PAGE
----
Sunday, January 20, 2013

The Inscription

The inscription forms an important source of Epicurean philosophy. The inscription sets out Epicurus' teachings on physics, epistemology, and ethics.

Diogenes utilised a stoa (either of his own construction or already in place) as the means to display his various treatises and opinions on Epicurean thought and some of the personal details of his life and travails. This inscription was 2.37 meters high, and extended about 80 meters. It was originally about 25,000 words long and filled about 260 square meters of wall space. 

It was discovered in 1884, and the first 64 fragments were published in 1892. Since then, more fragments have been discovered, notably in a series of excavations led by Martin Ferguson Smith. Perhaps a quarter of the inscription has been recovered. New parts are being discovered in the excavations of the Deutsches Archäologisches Institut; among the parts discovered in 2008 was a statement on Plato's theory of cosmogony.

The inscription contains three treatises written by Diogenes as well as various letters and maxims:
  • A Treatise on Ethics, which describes how pleasure is the end of life; how virtue is a means to achieve it; and explains how to achieve the happy life.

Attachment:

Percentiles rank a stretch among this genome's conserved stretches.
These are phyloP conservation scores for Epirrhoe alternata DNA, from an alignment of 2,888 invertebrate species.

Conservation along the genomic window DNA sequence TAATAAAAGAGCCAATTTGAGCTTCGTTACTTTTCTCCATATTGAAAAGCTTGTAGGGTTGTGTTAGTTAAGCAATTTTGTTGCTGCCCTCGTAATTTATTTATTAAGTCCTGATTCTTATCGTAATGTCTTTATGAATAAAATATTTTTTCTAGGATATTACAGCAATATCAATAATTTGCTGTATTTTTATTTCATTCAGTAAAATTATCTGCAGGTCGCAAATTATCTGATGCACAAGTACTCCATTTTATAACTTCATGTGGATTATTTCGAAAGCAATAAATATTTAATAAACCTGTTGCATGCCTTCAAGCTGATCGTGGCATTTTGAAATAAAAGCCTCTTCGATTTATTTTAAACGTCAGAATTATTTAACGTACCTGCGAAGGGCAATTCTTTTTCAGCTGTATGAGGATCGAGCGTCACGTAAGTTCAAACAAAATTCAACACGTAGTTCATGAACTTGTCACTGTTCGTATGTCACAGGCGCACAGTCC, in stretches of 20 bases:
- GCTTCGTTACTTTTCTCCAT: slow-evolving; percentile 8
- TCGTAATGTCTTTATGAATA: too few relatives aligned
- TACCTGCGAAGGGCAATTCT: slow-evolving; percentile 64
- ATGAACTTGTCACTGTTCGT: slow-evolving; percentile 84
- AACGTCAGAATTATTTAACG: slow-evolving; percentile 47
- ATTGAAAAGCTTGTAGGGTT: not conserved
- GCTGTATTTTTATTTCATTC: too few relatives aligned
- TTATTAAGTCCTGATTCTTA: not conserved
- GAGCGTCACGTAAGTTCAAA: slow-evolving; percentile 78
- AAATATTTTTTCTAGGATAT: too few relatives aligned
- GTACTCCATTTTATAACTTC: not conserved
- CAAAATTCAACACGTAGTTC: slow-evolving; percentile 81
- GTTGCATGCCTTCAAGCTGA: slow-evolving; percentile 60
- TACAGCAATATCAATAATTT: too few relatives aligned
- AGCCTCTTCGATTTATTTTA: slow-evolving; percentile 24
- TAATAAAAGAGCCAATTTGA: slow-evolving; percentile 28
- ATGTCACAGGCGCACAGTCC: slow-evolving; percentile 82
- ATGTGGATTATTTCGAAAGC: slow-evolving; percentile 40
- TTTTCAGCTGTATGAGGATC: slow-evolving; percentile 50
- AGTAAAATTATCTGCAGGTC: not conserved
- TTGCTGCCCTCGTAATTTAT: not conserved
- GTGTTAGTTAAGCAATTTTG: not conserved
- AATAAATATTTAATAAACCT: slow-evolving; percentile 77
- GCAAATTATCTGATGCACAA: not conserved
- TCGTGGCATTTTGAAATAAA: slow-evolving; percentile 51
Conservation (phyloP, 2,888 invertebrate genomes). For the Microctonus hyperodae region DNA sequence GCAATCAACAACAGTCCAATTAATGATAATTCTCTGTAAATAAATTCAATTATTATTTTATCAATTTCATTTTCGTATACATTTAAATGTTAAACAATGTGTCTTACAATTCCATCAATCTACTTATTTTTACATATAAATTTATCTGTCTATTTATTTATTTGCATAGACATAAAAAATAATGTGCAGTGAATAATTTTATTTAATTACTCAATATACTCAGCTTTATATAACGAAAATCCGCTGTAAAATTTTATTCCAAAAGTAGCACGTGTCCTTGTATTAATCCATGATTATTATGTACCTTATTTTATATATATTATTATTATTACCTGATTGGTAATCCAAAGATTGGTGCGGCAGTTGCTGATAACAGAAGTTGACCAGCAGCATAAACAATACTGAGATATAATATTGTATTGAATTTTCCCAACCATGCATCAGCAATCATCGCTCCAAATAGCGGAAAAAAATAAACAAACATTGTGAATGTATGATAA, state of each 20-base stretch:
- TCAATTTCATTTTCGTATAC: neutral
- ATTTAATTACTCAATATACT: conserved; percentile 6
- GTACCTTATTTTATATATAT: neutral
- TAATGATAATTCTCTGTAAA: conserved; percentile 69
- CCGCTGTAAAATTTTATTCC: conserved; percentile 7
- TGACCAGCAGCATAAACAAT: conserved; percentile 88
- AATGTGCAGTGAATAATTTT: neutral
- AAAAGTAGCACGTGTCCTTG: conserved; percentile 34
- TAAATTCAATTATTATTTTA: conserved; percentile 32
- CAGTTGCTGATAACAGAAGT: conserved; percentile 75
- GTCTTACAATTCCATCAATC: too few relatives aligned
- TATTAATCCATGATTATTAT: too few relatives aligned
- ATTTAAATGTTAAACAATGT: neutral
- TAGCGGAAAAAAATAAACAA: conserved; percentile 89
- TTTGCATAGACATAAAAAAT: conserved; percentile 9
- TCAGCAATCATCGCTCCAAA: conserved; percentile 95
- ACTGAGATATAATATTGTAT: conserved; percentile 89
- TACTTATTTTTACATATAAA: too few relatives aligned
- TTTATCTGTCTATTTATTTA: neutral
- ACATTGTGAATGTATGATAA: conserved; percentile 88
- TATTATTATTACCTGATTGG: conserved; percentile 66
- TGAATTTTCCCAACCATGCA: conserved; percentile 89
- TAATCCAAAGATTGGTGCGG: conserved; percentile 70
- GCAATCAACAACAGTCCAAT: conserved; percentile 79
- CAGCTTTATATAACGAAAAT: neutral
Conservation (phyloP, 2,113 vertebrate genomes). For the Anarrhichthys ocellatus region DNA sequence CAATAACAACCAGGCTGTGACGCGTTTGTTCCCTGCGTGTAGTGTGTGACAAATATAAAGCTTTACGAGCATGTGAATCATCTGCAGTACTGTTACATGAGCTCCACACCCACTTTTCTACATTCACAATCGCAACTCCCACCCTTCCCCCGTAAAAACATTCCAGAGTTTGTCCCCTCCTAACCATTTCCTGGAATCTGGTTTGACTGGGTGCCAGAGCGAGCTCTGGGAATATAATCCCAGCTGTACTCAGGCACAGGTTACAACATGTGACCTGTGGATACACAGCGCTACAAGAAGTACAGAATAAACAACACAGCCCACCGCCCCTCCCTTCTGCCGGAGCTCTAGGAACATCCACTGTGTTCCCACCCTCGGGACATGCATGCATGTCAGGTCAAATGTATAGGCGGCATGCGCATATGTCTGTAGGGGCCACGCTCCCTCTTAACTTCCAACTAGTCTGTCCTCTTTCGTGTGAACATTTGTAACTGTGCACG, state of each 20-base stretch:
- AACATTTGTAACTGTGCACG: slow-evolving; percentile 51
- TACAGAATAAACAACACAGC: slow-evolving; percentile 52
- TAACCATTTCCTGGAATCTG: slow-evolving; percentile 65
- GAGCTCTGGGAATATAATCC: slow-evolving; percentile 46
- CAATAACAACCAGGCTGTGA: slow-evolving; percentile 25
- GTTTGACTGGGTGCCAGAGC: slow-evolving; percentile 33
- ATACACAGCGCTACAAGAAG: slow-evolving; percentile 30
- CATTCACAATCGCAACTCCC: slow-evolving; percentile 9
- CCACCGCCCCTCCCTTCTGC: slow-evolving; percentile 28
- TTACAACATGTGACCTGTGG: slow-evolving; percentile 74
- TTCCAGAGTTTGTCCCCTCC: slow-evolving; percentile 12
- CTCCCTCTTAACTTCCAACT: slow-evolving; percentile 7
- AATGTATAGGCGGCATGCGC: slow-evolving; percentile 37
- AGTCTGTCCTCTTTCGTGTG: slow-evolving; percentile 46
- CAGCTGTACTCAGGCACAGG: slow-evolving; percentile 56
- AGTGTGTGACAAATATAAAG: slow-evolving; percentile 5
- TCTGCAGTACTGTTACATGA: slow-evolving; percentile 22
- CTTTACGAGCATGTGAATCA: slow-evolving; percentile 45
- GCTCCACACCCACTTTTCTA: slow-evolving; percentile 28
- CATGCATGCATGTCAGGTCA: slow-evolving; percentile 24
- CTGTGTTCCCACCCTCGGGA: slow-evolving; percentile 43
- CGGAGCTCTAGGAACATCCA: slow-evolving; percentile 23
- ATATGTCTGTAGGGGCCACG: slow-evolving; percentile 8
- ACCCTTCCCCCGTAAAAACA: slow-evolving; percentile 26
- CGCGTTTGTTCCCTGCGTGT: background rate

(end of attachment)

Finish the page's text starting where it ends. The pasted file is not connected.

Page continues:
• A Treatise on Physics, which has many parallels with Lucretius, and includes discussions on dreams, the gods, and contains an account of the origin of humans and the invention of clothing, speech and writing.
  • A Treatise on Old Age, which appears to have defended old age against the jibes of the young, although little of this treatise survives.
  • Letters from Diogenes to his friends, which includes a letter addressed to a certain Antipater concerning the Epicurean doctrine of innumerable worlds.
  • Epicurean maxims, a collection of the sayings of Epicurus and other eminent Epicureans, which was appended to the end of the treatise on ethics.
  • Letters of Epicurus, which includes a letter to Epicurus' mother on the subject of dreams.

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